Delaware State University returning to Wilmington after bank donates $4.7M building

Tony Allen, who celebrated HBCU Week in Wilmington in 2019, is delighted to have the university back in Delaware's largest city. (Cris Barrish/WHYY)

Tony Allen, who celebrated HBCU Week in Wilmington in 2019, is delighted to have the university back in Delaware's largest city. (Cris Barrish/WHYY)

Eight years ago, Delaware State University vacated its small satellite campus in downtown Wilmington when it moved its upstate operations to a former U.S. Army Reserve Center five miles away.

But now the Dover-based historically Black university is returning to Delaware’s biggest city in a big way, courtesy of the Capital One credit card and banking company.

Capital One has donated its former six-story, 35,000-square-foot brick office building on the Christina riverfront to the school. University president Tony Allen said the facility, built in 1885 and renovated by the bank in 2001, is valued at nearly $4.7 million and in “pristine condition.”

The former Capital One office building will house the university’s graduate classes, among several uses. (Cris Barrish/WHYY)

The sudden return to Wilmington after nearly a decade was unexpected and could prove to be transformative, said Allen, a Delaware native and former MBNA and Bank of America executive who became university president in January 2020.

“We have tons of HBCU alumni in Wilmington and many from Delaware State University and a great deal of prospective students,” Allen told WHYY News.

“I think the opportunity for us to really connect with those students in a place that they call home, and particularly those who might not have ever considered college, is really, really important for our own growth and for helping change their economic trajectory.”

Planned uses for the facility are:

  • Headquarters of the university’s School for Graduate, Adult and Extended Studies.
  • Partnering with the workforce development program at the Teen Warehouse, a fledgling educational, recreational and social center in northeast Wilmington.
  • An incubation hub for micro and small businesses with a particular focus on minority and women-owned companies.
  • Creating a pipeline for internships and jobs with Capital One, with the bank assigning a recruiter to that initiative.

Allen said Joe Westcott, head of Capital One’s operations in Delaware, offered the building that the bank had vacated three years ago and was initially trying to sell.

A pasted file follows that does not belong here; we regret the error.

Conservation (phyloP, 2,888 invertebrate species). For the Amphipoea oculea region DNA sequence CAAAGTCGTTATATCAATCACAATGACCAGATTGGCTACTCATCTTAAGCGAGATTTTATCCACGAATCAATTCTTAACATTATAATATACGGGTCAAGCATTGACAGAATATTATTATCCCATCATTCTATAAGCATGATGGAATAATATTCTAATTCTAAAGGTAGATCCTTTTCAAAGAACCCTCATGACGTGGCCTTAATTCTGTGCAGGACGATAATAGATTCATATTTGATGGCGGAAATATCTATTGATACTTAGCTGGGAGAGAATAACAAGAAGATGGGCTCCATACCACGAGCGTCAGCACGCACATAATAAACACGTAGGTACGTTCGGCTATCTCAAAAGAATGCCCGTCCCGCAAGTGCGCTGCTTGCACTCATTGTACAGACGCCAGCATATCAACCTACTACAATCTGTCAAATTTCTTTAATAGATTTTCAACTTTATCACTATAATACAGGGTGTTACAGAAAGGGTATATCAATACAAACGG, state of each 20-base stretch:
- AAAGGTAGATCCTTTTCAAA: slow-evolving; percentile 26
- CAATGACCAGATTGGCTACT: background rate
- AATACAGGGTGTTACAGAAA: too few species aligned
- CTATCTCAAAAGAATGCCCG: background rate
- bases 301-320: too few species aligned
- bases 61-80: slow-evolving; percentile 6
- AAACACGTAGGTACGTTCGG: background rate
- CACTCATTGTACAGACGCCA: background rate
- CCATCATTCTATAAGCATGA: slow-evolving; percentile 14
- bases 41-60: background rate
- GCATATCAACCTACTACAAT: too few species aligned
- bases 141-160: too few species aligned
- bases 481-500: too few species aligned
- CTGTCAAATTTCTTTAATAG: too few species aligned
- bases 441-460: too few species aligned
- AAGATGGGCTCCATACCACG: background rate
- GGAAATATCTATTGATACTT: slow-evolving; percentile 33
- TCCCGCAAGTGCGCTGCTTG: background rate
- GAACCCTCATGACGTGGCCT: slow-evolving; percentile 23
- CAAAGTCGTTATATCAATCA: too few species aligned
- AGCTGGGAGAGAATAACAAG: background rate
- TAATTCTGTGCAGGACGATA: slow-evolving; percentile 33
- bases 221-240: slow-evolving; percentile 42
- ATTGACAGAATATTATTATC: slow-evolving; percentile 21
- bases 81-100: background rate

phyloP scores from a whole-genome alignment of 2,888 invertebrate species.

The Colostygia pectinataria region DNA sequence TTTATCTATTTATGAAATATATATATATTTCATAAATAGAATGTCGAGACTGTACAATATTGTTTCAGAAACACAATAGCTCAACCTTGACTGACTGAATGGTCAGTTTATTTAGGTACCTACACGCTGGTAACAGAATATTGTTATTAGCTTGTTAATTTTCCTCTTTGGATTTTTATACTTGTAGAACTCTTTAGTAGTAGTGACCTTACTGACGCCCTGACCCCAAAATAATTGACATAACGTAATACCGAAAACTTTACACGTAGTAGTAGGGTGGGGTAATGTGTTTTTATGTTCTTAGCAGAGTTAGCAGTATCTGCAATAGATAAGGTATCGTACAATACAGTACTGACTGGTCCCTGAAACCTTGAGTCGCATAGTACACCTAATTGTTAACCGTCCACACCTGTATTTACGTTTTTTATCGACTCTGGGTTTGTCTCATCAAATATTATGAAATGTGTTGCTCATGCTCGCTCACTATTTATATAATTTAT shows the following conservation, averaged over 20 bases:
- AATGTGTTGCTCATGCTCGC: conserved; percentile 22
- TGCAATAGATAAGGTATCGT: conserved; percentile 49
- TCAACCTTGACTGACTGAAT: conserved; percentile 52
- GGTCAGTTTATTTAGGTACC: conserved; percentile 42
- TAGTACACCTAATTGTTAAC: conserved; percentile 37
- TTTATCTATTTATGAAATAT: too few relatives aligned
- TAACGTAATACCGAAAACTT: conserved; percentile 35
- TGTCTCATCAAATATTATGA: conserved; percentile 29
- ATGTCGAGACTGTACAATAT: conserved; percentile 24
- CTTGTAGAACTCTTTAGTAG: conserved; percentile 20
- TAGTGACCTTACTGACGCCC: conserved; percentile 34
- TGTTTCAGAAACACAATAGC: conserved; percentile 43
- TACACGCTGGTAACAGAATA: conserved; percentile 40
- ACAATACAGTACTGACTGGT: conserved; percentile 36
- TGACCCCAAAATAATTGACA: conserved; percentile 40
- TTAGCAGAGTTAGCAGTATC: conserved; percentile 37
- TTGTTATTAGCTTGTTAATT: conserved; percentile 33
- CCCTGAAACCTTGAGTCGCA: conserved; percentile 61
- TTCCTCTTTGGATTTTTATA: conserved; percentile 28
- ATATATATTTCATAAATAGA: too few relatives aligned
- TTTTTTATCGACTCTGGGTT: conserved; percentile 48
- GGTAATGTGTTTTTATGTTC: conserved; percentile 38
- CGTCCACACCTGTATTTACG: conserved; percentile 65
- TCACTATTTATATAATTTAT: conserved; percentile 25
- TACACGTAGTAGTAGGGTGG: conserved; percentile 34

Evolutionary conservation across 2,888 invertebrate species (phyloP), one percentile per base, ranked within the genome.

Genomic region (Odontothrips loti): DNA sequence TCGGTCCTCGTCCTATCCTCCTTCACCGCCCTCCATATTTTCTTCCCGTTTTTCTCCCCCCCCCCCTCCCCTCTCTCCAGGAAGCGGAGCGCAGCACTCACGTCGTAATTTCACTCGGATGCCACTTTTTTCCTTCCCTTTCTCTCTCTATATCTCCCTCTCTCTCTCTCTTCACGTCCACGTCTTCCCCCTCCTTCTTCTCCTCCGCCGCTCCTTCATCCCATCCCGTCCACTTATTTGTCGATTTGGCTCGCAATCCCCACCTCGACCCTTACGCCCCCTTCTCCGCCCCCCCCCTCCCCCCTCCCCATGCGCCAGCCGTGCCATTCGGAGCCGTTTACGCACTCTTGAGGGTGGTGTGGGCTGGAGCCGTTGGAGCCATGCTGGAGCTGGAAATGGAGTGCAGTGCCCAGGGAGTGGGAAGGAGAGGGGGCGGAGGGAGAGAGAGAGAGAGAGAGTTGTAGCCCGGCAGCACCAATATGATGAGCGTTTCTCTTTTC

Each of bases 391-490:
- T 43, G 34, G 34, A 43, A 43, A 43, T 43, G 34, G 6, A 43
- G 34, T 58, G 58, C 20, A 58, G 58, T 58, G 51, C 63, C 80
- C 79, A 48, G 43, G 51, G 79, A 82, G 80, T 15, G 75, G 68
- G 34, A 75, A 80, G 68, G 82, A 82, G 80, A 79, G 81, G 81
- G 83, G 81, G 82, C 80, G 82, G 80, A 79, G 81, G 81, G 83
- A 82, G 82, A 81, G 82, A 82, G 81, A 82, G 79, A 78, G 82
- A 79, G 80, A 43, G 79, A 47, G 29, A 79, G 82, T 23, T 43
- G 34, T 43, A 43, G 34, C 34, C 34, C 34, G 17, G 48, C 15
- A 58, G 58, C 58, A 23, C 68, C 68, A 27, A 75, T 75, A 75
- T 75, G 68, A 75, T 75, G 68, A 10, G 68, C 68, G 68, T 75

“While we didn’t plan for this, when he came to us with the opportunity, one of our strategic goals was to get back in the city of Wilmington,’’ Allen said. “And this opportunity was the right scale and gives us a unique presence that we just haven’t historically had.”

Capital One donated the building, valued at $4.7 million, to the university. (Cris Barrish/WHYY)

Westcott said the bank is delighted to invest in Delaware State. Historically Black Colleges and Universities “are engines of economic mobility,’’ he said, “and we’re proud to be investing in Delaware State University’s proven ability to champion educational equity, academic excellence, and the creation of innovative career pathways for its students.”

Political leaders across Delaware lauded the deal.

“Welcome home DSU and thank you Capital One!” proclaimed Wilmington Mayor Mike Purzycki, who launched the city’s HBCU Week in 2017, his first year in office. “Wilmington will soon have an even better chance of helping its residents achieve prosperity because a core university partner will be part of the effort.”

Gov. John Carney said the deal “shows what we can do when we work together. Delaware State University is a pillar in our state, educating many Delawareans who end up becoming leaders across our economy. We look forward to seeing many more leaders in the future benefit from this partnership.”

U.S. Sen. Tom Carper, a former two-term Delaware governor, agreed.

“Hornets rising!’’ Carper declared, using the name of the school mascot. The school’s return “will breathe new life into downtown Wilmington.”

The current upstate site on Kirkwood Highway has been transformed in recent months into a molecular diagnostic lab for COVID-19 and will soon expand to testing and analysis for other infectious diseases.

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